Dusty miller is a tender perennial grown as an annual bedding plant in most gardens. These Mediterranean natives have silvery, felted foliage that makes a striking foil for colorful flowers. Some varieties have a lacy appearance. Dusty millers have been classified as both Senecio cineraria and Jacobaea maritima, but either label refers to the same plant that grows as a perennial subshrub in Mediterranean climates. Dusty miller thrives in full sun, well-drained soil, and hot weather.
In the United States, dusty miller is usually treated as an annual in USDA plant hardiness zones 7 and below. The leaves die back after temperatures drop below freezing, but new foliage can sprout in the spring if extra protection is provided. Gardeners in cooler climates can also bring dusty miller indoors until the risk of frost has passed. In its second year, dusty miller will grow up to 2 feet tall and produce yellow ray flowers.
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Winterizing Dusty Miller Outdoors
Dusty miller can overwinter in the ground following the same guidelines used for many tender perennials. If your dusty miller is living in a pot, however, you should bring the plant indoors. The roots of potted plants are exposed to colder temperatures and are less likely to survive.
- Continue watering dusty millers during dry periods until the plants have gone completely dormant. Remove any brown foliage and stems that appear as temperatures begin to drop.
- Foliage will die back to the crown once temperatures regularly fall below freezing. Stop watering the plant and trim dead leaves and stems from your dusty millers to an inch or two above the crown.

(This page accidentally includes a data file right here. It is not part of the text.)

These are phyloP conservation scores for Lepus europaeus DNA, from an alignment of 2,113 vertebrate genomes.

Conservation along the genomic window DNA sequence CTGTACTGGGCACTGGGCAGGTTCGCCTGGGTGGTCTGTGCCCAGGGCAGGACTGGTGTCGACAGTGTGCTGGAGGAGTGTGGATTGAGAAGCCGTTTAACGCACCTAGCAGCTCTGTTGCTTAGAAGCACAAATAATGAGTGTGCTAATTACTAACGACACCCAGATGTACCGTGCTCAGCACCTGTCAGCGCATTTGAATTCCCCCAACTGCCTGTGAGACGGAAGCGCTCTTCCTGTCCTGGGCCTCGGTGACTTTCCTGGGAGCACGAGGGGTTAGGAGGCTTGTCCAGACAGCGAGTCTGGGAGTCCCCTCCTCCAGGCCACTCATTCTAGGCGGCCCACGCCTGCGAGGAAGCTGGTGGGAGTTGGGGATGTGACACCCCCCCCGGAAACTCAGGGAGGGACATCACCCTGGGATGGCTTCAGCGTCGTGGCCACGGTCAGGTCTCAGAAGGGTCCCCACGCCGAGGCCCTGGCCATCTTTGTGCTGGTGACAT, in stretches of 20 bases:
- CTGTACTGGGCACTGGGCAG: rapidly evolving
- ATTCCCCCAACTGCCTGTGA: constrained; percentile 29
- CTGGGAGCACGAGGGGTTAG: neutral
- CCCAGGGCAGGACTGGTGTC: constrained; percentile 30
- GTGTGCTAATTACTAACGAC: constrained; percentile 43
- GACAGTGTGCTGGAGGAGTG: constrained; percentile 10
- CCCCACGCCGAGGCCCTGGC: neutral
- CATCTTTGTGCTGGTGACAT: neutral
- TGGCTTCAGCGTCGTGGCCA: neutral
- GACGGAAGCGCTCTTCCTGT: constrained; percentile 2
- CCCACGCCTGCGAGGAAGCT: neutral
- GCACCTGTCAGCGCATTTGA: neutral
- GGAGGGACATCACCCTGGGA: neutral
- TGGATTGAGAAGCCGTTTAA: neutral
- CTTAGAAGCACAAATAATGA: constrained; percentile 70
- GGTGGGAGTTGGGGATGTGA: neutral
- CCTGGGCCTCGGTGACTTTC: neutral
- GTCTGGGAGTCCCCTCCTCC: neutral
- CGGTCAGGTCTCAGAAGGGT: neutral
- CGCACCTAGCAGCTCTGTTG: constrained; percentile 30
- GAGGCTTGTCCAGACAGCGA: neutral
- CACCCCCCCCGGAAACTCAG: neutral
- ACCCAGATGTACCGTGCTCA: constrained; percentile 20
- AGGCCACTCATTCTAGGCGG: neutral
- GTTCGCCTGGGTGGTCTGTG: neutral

- Mulch over the dusty millers with 4 to 6 inches of leaves, wood mulch, or straw if you live in a very cold winter climate. If you live in or near zone 7, then 1 or 2 inches of mulch should provide enough protection. If the plants are in an exposed area that is susceptible to wind, encircle the flower bed with chicken wire to hold the mulch in place.
- Remove the mulch from the flower bed in spring once any danger of frost has passed.
Overwintering Dusty Miller Indoors
If your dusty miller is in a pot or you live in a particularly cold climate, bring the plants indoors for winter before freezing temperatures begin to damage the foliage. Dusty miller does not do well as a long-term houseplant, but it can survive in brightly lit areas until springtime arrives.
- If your dusty miller is not already in a pot, dig up the plant, taking care not to damage the root ball. Plant the dusty miller in fresh potting soil in a pot that's slightly bigger than the root ball. Set the pot in a shady area for a few days before bringing it inside.
- Spray the leaves with an insecticidal soap to prevent insects from hitchhiking a ride indoors, where they can infest your houseplants.
- Bring the pot indoors and set it in a brightly lit location. Water only when the top inch or two of soil is dry and do not allow the pot to sit in water. Trim back any leggy growth.
- Once the danger of frost has passed, gradually move the pot outdoors, beginning with a shady area for a few hours a day. Bring the pot indoors at night until evening temperatures remain above 40 degrees Fahrenheit. As the plant begins to acclimate to the outdoors, you can begin to gradually move it to sunnier areas and leave it outdoors longer. Once temperatures are consistently warm, you can leave your pot outdoors or replant dusty miller in the garden to join your spring annual flowers.